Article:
Catcher: Now What?
You know the saying, “be careful what you wish for — you just may get it” ?
We all wished the Mets would fail in their attempt to sign Bengie Molina, and our prayers were answered. But, now who will be the backstop?
First let’s take a look at the top free-agent catchers still available on the market.
Torrealba remains available because a) he stinks, and b) the only team that values him — the Rockies — got tired of waiting for him and signed someone much better, Miguel Olivo. Since the Mets had all their eggs in the Bengie Molina basket, they ignored Olivo, who was the most athletic and arguably the best defensive everyday backstop available via free agency. Again — be careful what you wish for, because in losing out on Molina, the Mets may be dumb enough to sign Torrealba, who is merely a younger, less-skilled, and more injury-prone version of Molina.
Again, I invoke the “be careful what you wish for”, because Barajas is certainly worse than Bengie Molina, and may be worse than Torrealba. His one strength is the ability to hit homeruns — though, one would never compare him to Mike Piazza in that area. In fact, he might not even be as prolific as Ramon Castro when it comes to power, but he’s just as slow on the bases and similarly nothing special on defense. At BEST, he’s a platoon player, and his .258 OBP makes Bengie Molina look like a leadoff man.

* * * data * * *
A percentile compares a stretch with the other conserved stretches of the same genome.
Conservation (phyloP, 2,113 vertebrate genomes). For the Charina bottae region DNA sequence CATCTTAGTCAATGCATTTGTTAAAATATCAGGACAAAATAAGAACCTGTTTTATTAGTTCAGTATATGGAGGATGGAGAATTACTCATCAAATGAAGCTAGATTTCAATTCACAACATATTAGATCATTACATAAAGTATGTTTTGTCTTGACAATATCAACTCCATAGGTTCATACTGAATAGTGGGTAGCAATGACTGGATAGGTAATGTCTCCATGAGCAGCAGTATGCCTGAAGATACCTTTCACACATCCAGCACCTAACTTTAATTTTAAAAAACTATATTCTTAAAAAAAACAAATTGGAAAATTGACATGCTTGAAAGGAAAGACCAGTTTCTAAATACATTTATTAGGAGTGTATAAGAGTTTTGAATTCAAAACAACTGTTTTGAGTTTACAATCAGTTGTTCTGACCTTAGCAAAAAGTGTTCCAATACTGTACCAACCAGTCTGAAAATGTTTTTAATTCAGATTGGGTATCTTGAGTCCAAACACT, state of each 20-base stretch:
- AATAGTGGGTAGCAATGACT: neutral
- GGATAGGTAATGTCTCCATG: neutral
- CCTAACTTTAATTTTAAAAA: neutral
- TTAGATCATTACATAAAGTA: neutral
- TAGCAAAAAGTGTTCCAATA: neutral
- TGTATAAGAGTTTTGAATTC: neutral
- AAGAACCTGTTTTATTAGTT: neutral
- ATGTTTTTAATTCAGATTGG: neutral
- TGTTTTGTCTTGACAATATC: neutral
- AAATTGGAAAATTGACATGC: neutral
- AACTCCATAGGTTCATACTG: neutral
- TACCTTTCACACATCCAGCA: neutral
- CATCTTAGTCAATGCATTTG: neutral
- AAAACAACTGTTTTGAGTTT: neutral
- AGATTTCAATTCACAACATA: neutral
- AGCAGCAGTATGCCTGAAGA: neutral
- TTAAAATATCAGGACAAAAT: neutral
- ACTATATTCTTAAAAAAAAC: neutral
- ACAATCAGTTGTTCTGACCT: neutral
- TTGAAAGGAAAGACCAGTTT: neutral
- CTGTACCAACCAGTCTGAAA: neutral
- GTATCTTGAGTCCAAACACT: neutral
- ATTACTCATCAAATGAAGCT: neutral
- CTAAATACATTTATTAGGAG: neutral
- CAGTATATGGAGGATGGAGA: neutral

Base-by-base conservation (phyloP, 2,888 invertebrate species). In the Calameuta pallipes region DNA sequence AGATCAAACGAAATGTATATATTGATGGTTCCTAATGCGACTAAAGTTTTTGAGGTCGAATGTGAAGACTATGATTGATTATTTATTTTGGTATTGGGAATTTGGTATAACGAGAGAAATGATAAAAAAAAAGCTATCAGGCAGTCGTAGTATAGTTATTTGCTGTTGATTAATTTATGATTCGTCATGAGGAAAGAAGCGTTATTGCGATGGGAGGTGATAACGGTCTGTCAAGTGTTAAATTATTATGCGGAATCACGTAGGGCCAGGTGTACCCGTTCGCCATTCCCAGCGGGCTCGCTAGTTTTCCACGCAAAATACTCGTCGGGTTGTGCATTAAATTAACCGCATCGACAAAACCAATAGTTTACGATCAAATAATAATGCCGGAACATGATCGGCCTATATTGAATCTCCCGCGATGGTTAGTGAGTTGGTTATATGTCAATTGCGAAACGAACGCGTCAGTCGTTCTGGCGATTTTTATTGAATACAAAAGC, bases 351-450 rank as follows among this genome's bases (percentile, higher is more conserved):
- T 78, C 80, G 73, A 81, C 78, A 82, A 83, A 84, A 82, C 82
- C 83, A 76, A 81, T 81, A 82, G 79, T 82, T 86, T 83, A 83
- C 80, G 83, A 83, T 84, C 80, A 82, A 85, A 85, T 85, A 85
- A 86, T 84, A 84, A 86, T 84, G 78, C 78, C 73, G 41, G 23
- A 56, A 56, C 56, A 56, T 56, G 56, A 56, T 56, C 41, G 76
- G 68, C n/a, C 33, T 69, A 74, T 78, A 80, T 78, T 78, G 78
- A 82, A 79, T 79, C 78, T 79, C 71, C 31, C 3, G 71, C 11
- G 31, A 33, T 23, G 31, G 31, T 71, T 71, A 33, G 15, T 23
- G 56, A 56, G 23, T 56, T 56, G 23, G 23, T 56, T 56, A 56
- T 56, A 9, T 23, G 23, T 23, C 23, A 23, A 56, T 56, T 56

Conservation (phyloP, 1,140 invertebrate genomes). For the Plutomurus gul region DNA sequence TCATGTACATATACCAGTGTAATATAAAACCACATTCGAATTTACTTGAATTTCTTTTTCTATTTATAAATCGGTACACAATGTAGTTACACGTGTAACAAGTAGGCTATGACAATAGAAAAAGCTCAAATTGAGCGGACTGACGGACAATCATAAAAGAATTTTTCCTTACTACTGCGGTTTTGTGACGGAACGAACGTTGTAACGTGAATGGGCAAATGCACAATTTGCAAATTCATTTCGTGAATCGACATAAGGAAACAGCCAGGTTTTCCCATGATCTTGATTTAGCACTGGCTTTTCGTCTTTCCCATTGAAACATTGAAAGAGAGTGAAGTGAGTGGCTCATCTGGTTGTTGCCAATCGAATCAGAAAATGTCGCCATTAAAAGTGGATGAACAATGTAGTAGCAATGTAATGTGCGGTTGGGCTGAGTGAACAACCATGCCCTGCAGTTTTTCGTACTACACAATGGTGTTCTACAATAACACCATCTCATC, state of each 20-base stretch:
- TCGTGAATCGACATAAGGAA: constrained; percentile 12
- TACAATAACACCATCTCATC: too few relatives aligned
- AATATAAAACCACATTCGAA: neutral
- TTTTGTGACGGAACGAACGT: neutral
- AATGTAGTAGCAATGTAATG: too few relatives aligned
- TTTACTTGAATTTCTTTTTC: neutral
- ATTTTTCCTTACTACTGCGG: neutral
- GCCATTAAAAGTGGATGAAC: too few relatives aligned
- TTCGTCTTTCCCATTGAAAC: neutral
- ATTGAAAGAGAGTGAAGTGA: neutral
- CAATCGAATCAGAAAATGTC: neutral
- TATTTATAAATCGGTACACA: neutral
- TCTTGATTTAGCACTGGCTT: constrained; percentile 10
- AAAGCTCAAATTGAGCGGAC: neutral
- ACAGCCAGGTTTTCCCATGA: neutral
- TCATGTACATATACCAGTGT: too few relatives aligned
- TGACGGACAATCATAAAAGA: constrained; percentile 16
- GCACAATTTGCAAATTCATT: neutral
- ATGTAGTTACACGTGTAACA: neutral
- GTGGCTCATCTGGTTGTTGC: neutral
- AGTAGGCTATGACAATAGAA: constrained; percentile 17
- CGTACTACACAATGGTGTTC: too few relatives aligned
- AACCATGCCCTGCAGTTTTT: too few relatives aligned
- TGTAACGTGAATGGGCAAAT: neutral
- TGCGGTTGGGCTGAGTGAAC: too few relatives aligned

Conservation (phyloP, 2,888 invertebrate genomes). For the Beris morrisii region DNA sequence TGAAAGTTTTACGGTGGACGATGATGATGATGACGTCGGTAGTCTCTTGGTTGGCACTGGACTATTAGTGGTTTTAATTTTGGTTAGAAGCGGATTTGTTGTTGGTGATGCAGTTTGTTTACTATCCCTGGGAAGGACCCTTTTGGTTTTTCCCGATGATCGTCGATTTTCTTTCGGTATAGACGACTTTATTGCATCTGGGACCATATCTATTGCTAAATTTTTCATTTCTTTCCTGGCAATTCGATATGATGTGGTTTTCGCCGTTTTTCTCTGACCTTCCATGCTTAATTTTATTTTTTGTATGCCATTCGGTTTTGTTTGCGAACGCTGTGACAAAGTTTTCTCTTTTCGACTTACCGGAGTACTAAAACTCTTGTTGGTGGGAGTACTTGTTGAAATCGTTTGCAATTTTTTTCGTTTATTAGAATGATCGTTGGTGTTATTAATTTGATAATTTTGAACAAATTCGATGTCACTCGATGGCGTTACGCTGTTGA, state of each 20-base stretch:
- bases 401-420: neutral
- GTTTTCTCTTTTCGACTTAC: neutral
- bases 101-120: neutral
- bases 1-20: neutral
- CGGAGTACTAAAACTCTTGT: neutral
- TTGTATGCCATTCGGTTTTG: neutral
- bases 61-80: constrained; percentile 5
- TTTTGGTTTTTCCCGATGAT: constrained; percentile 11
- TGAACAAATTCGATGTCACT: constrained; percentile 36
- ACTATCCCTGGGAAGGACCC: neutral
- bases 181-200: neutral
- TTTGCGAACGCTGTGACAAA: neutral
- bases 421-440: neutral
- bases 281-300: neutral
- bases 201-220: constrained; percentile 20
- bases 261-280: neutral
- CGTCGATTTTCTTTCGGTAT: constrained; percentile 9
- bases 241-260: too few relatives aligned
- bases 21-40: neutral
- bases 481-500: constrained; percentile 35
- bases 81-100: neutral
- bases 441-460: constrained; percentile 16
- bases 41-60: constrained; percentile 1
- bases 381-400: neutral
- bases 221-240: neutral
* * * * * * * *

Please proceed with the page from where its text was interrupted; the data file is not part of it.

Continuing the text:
The 39-year-old blogger has been working out in his parents’ basement all winter, waiting for “the call”. His back problems and slow bat are concerns, but he hustles, is tough as nails, handles pitchers well and owns the strongest arm (1.8 pop time) on the market. Unfortunately, the Mets probably can’t afford him.
On the Trading Block
Once the Rays traded for — and signed — Kelly Shoppach, Navarro became expendable. However, they’ve been unable to unload him, mainly because there aren’t many teams in need of a catcher. The Mets, however, would be wise to make a deal for this 26-year-old, switch-hitting, former All-Star. He had a bad year offensively in 2009, which is concerning, but it also means his value is at an all-time low. At worst, the Mets would have a young player who is as good or better both defensively and offensively as Torrealba or Barajas, and certainly more athletic. At best, he recaptures the magic of 2008 and provides offensive support the Mets haven’t seen from the position since 2006. Did I mention he’s Venezuelan? That should seal the deal for Johan Santana, shouldn’t it?
I don’t really know if Mathis would be available — I’m only guessing that he might be available since the Angels would prefer Mike Napoli behind the plate. The problem is that Mathis is only a decent catcher defensively whose value is supposed to be his bat — but he’s regressed offensively and his weaknesses become more glaring the more he plays. He’s kind of like Navarro, except that Navarro has a strong arm while Mathis’ compares to Mike Piazza’s.
The Diamondbacks are looking to move Snyder and his contract while he still has some value. He’s a big, burly guy who calls a good game and has shown a little pop and good patience at the plate. The problem is, Snyder is coming off a 2009 season marred with back problems — and those tend to be chronic, particularly for receivers (I speak from experience). If healthy, he’s an asset, but I get the feeling he’d be the catching version of Jeff D’Amico.